Named a top travel destination by Lonely Planet, Nepal truly has something for everyone.
From trekking in the Himalayas to extreme sports for adrenaline- junkies such as rafting, paragliding, and jungle wildlife tours, to the rich culture, art, and architecture of the country, the reasons to travel to Nepal are endless—as diverse as the adventures one can experience there.
Here are some recommendations to consider before traveling to Nepal or convincing reasons to come visit the birthplace of Lord Buddha.
The times to travel in Nepal heavily revolve around its summer monsoon season.
The peak season is autumn—from late September to late November—when the weather is clear and dry, the mountains visible, and the temperatures moderate, but that does mean higher prices for trekking tours, more people, and more packed travel routes.
Religious and cultural events, however, occur all year round [link to Gai Jatra festival pictures when it’s up.] Hooray!
While you can haggle, as you should, in cities like Kathmandu and Pokhara set up for tourists as starting points for the rest of their travels in Nepal, things can get pricey. From entrance fees to temples to guided treks, just be aware that because this a popular travel destination for adventurists, tours are not cheap.
Even the tourist visa to enter was recently increased. Outside of the main cities of course will be less expensive and affordable, but price comparison is essential as well as doing your research beforehand to budget accordingly and to get the best deals.
Other than the potential travelers’ diarrhea and food poisoning one can get while eating abroad, Kathmandu is ranked as one of the top cities in the world for the worst air pollution.
While the air quality can affect everyone, if you have allergies or are prone to sinus infections and asthma, bring allergy medications along with travel antibiotics. And wearing a mask when you are walking down the dusty streets, while albeit uncomfortable, can help prevent the inhalation of those pesky irritants.
However, should you be struck down by any illness, pharmacies are around town and you do not need a doctor’s prescription to purchase medication.
Altitude sickness is also a pressing issue for trekkers. Drink plenty of fluids, ascend slowly, wear appropriate clothing, have the proper medication, never hike alone, and be aware of the signs and symptoms.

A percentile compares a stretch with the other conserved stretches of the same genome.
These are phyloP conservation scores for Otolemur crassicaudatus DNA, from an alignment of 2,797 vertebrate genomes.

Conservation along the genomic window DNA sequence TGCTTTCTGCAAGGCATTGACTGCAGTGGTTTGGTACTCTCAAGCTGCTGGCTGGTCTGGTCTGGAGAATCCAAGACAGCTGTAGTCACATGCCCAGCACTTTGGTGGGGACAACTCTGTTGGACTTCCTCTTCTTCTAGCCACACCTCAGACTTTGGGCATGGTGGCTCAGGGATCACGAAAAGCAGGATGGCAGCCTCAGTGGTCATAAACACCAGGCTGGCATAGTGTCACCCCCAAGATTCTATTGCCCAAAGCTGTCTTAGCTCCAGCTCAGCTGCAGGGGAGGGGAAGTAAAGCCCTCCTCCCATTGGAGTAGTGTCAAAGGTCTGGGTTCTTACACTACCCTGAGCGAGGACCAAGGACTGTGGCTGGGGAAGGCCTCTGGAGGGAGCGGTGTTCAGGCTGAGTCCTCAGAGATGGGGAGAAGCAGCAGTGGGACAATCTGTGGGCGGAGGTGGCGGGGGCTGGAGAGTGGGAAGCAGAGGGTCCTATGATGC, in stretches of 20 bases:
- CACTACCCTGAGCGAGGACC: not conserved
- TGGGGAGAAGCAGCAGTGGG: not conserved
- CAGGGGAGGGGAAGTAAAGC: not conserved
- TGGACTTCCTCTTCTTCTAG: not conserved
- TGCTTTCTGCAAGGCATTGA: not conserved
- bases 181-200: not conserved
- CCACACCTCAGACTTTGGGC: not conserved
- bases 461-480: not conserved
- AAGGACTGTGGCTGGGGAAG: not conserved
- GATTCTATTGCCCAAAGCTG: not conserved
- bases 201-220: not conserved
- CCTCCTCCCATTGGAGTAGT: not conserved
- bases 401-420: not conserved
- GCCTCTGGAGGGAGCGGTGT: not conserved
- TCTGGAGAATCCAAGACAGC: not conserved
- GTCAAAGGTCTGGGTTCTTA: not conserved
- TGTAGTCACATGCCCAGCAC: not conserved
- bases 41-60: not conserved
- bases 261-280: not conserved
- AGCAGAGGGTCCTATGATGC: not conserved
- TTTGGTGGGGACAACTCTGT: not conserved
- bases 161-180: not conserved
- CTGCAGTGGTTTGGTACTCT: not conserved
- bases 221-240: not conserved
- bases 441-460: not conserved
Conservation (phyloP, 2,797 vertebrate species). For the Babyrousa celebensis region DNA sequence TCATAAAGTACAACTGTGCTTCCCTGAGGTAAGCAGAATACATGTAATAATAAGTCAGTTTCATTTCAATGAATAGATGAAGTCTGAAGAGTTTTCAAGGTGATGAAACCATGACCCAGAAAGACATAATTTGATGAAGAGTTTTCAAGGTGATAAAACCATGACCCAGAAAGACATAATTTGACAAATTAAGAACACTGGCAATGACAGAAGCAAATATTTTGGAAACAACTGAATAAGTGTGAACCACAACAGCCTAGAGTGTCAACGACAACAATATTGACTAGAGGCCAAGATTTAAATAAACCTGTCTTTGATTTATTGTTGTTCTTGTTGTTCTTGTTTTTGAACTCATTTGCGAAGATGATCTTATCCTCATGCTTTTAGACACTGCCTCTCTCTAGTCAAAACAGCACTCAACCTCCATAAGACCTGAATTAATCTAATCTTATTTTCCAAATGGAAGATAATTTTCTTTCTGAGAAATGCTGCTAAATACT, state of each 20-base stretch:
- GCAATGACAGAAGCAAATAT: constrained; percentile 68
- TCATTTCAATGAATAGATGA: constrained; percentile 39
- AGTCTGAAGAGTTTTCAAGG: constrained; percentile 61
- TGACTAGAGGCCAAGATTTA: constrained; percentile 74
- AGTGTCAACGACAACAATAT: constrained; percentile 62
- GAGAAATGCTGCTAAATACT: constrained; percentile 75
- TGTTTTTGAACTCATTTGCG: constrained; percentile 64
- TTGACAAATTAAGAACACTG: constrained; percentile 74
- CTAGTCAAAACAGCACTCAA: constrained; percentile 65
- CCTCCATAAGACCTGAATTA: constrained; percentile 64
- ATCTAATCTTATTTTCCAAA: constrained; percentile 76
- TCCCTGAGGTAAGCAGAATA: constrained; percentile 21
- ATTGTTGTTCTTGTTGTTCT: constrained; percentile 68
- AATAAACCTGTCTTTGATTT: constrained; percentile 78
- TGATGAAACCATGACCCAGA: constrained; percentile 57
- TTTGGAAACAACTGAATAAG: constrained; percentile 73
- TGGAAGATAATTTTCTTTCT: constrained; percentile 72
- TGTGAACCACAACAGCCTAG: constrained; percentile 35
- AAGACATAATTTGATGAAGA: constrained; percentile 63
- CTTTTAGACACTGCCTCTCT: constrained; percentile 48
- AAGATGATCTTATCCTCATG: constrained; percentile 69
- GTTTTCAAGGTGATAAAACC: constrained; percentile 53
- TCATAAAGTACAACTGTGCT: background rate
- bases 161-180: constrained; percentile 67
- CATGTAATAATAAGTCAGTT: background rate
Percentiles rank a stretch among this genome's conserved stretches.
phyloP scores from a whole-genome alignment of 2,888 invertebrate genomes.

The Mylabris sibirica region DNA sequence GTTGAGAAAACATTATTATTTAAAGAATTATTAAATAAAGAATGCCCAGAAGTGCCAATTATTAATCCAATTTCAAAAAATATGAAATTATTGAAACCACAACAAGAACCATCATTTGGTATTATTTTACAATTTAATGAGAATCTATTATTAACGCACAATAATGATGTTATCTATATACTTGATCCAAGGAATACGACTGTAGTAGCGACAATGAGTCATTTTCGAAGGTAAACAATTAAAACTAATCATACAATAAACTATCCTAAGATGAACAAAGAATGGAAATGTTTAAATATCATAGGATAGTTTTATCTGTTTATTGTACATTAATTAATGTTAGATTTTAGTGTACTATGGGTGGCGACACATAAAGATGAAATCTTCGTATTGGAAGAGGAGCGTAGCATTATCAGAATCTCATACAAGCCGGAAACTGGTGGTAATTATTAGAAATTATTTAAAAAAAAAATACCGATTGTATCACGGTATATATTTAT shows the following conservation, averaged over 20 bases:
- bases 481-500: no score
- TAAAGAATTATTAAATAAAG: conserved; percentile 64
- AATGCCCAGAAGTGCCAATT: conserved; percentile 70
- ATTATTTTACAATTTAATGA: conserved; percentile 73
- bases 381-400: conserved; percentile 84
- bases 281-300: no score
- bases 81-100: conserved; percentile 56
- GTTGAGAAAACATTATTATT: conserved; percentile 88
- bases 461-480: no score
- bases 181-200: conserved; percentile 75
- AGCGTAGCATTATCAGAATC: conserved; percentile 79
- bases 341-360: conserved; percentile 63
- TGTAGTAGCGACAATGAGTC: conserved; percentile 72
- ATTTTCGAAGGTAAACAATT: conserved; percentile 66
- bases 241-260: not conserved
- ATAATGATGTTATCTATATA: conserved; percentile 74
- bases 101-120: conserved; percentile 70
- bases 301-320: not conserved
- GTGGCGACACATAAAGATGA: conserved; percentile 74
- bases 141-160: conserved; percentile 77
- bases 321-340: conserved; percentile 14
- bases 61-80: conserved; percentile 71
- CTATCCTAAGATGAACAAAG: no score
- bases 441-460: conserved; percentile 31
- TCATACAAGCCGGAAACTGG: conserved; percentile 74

In short: don’t drink the tap water, eat cooked food, bring toilet paper with you when going to the bathroom outside of the main cities, have travel antibiotics and other medications with you, wear a mask for the pollution if you need to, listen to and take of your body, and enjoy.
Not to generalize or compare, but as a woman, I have felt way more safe as a solo-female traveler here than I ever did in India—with women as well as men navigating and working in public spaces more equitably, but not necessarily equally.
While sexual harassment is considered uncommon, it still very much exists, especially verbally. Since sadly for us, safety is never a given, take the usual precautions but worry less not more here in Nepal.
Power outages are a pretty regular happenstance in Kathmandu. But do not be alarmed: most businesses operate with a backup generator and usually, the power comes back on anywhere between a few minutes to a few hours, but no longer.
If Internet access is essential to you, buying a SIM Card for a month of data is quite painless of an expense, and you can purchase one at the airport or in town.
Ncell is the most well-known plan, and you can always top-up for more data at most local convenience stores should you run out of data. If there is anything else you need that might run on batteries and electricity, charge your gear with this in mind.
While I’ve always wanted to go to Nepal to be engrossed in its glorious mountain energy, the reason why I came this summer is to pursue my yoga teacher training.
Nepal is rife with opportunities for training and certifications as well as health and wellness classes such as Tibetan Singing Bowl workshops, Reiki healing, and Ayurvedic courses.
I even took barista courses here in Kathmandu at Himalayan Java Barista School, although I will still be needing some practice for sure!
While most travel websites and trip advisories emphasize avoiding drinking tap water unless it’s been bottled or boiled and abstaining from raw vegetables and pre-cut fruit unless it’s been cooked, I’m here to let you know that Nepal is a vegetarian’s paradise!
From the delicious local Momos (a type of dumpling; there are many kinds) to the variety of Nepalese curries, Kathmandu, Pokhara, and even trekking routes are not without their veggie options. Even my favorite haunt, Himalayan Java Coffee, has soymilk as an alternative for its drinks. Checkmate!
I found the travelers and ex-pats here to be laid-back and down-to-earth, and if you want to socialize with locals and tourists alike, in Kathmandu, there is booming nightlife.
With a plethora of pubs, bars, lounges, and clubs, for some good dancing music, I’d recommend Lord of the Drinks and Buddha Bar. While the clubs can get kind of crowded and dominated by men, I went with a group and we had a local friend as a guide.
Go with a group to protect yourself from the grabby men, have fun, and dance the night away. Just be careful about pickpocketing—our umbrellas and one of the girl’s jackets were stolen at the coat check; luckily it was nothing more.
As a final note to prospective travelers, take heed of cultural etiquette, learn some colloquial phrases like how to say hello and thank you (Namaskar and Dhanyavad respectively), and just be a good, well-behaved tourist—not another entitled, colonial voyeur. Remember the purpose and privilege of traveling in the first place.